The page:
Molly Timmins is interested in exploring heritage and the natural environment. From a family of many generations of gardeners this has provoked Molly’s fascination with the natural wonders of Aotearoa New Zealand and the women who have painted this before her. Utilising the delicate practice of embroidery interacting with paint she seeks to create a new world within the canvas while speaking to a rich history of female landscape artists.
"My practice seeks to bring together and acknowledge a particular set of female artists whose work has paved the context I work in today. The mediums of paint and embroidery are utilised, individually and in combination, as a means of building contextual references while offering an opening into new ways of exploring landscape.”
Molly’s late Grandmother, Hazel Jack painted in the naturalistic style of a 1980s hobbyist artist, and the limitations imposed upon female artists of that time period is evident in her work. She filled watercolour sketch books, painting upon small panels and at times utilising one sketch book page for multiple landscape paintings; signs she had no intention of presenting these to the world. Viewing her work now allows Molly to see the world through Hazel’s eyes and gesture. Molly’s work aims to honour her grandmother alongside influential artists to examine the expectations and hierarchies both within the art world.
Susan Te Kahurangi King was often labelled an ‘outsider’ artist. Much like ‘hobbyism’, this term creates a hierarchy that can dismiss the integrity of the work and the artist herself. While references to Susan’s art is at times made explicit in Molly’s work, her influence is also present implicitly as a motivation to make the artist’s own unique mark. Similarly to Hazel, Susan’s perseverance is evident in the continued quantity of work that resists societal expectations. Molly is interested in bringing their work into contact with established artists such as Rita Angus and Frances Hodgkins to equalise and honour all four women.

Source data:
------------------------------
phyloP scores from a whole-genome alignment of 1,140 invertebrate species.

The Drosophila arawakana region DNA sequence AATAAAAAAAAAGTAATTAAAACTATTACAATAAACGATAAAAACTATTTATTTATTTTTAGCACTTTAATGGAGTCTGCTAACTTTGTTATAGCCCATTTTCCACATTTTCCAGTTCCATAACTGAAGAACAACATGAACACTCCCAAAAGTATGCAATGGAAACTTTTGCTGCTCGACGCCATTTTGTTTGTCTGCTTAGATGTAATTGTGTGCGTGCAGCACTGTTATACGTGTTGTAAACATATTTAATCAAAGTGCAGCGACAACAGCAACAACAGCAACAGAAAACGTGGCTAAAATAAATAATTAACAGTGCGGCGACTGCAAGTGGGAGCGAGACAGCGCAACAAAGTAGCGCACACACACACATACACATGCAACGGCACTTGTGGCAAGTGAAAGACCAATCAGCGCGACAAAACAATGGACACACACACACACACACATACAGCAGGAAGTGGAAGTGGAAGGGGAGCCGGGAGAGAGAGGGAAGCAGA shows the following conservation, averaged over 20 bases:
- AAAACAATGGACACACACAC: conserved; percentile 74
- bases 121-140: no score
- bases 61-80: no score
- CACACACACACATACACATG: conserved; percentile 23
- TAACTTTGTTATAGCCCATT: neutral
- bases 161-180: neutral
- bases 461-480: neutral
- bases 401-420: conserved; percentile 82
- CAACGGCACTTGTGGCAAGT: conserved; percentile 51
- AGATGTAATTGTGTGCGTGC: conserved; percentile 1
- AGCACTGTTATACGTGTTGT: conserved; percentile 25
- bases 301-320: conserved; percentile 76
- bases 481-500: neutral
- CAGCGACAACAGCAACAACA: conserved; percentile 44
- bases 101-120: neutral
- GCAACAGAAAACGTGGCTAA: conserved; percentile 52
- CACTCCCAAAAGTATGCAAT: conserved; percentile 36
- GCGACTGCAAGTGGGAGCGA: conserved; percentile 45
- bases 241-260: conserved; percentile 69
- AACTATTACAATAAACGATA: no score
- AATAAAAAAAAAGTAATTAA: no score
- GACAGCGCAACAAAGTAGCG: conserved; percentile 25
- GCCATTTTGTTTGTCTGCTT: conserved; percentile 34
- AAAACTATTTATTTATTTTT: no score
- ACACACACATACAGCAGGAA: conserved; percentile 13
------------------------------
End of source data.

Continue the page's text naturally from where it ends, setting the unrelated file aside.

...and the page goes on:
While historical reference is important in her work, the world of the canvas is prioritised. The landscapes she paints are a way of weaving acknowledgment and depiction together with her own embodied responses. Individually and collectively, the paintings operate as an ongoing dynamic space."
EDUCATION: Bachelor of Fine Arts, Whitecliffe College, 2019
AWARDS: Upstairs gallery Emerging Art Award 2019 WINNER, Eden Arts Award Finalist 2019, Nelson Emerging Artist Awards – Finalist 2019, Emergent-See Art Award - Highly commended 2019, Lake House Arts Takapuna, Parkin Drawing Prize Finalist 2018, Molly Morpeth Canaday Awards – Finalist 2017, Parkin Drawing Prize Finalist 2016, People's Choice Award - Mairangi Arts Centre 2016, Waitakere Arts Trust Exhibition - People's Choice award (for 15-18yr) 2016
COLLECTIONS: The James Wallace Arts Trust, Auckland